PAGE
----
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Re: [HACKERS] Slow count(*) again...

From: Robert Haas <robertmhaas(at)gmail(dot)com>
To: Greg Smith <greg(at)2ndquadrant(dot)com>
Cc: Mladen Gogala <mladen(dot)gogala(at)vmsinfo(dot)com>, Andrew Dunstan <andrew(at)dunslane(dot)net>, Bruce Momjian <bruce(at)momjian(dot)us>, Tom Lane <tgl(at)sss(dot)pgh(dot)pa(dot)us>, "david(at)lang(dot)hm" <david(at)lang(dot)hm>, Craig Ringer <craig(at)postnewspapers(dot)com(dot)au>, Vitalii Tymchyshyn <tivv00(at)gmail(dot)com>, "pgsql-performance(at)postgresql(dot)org" <pgsql-performance(at)postgresql(dot)org>
Subject: Re: [HACKERS] Slow count(*) again...
Date: 2011-02-03 02:01:07
Message-ID: AANLkTik1TqM4cBKGm--pfZZ8p7j-70-Z6ocbJTRGDNfo@mail.gmail.com (view raw or flat)
Thread:
Lists: pgsql-hackerspgsql-performance
On Wed, Feb 2, 2011 at 7:03 PM, Greg Smith <greg(at)2ndquadrant(dot)com> wrote:
> Given limited resources as a development community, it's hard to justify
> working on hinting--which has its own complexity to do right--when there are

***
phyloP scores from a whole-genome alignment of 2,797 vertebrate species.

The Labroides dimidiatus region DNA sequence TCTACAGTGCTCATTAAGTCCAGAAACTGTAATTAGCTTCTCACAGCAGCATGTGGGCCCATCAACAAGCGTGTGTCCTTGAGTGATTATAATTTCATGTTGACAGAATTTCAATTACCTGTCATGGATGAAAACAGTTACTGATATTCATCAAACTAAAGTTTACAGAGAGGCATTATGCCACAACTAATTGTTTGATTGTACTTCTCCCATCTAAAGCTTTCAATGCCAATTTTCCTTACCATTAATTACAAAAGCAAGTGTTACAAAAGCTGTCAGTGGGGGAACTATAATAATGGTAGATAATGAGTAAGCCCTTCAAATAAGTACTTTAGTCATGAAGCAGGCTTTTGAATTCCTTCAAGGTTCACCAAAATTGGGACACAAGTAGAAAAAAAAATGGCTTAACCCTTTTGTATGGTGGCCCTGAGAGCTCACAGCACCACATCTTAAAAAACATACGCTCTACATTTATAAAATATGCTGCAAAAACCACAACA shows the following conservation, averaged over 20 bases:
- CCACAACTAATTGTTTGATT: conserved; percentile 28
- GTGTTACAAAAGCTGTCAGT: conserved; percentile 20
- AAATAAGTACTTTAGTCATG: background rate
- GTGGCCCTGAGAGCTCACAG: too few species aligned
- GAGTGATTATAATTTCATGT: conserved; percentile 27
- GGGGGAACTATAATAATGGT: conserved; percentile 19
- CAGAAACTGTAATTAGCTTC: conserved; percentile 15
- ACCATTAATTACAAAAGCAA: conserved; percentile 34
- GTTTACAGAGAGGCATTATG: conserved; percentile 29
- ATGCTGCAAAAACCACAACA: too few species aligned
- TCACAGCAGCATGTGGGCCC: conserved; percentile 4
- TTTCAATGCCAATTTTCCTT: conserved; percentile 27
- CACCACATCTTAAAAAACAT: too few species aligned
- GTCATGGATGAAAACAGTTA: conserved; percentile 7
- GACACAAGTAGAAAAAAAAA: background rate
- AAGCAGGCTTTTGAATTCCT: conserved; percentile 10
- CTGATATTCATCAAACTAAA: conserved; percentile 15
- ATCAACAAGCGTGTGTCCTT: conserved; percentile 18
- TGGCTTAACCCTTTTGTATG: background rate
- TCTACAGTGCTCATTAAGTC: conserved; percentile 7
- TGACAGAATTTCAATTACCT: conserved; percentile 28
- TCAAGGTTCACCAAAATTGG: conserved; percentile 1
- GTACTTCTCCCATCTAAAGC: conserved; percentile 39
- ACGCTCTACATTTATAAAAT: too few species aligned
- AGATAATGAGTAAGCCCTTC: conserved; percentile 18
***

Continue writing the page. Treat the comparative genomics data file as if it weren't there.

> so many things that I think are more likely to help *everyone* that could be
> done instead.  The unfortunate situation we're in, unlike Oracle, is that
> there isn't a practically infinite amount of money available to fund every
> possible approach here, then see which turn out to work later after our
> customers suffer through the bad ones for a while.

There are actually very few queries where I actually want to force the
planner to use a particular index, which is the sort of thing Oracle
lets you do.  If it's a simple query and
random_page_cost/seq_page_cost are reasonably well adjusted, the
planner's choice is very, very likely to be correct.  If it's a
complex query, the planner has more likelihood of going wrong, but
forcing it to use an index on one table isn't going to help much if
that table is being used on the inner side of a hash join.  You almost
need to be able to force the entire plan into the shape you've chosen,
and that's a lot of work and not terribly robust.  The most common
type of "hard to fix" query problem - by far - is a bad selectivity
estimate.  Being able to hint that would be worth more than any number
of hints about which indexes to use, in my book.

-- 
Robert Haas
EnterpriseDB: http://www.enterprisedb.com
The Enterprise PostgreSQL Company

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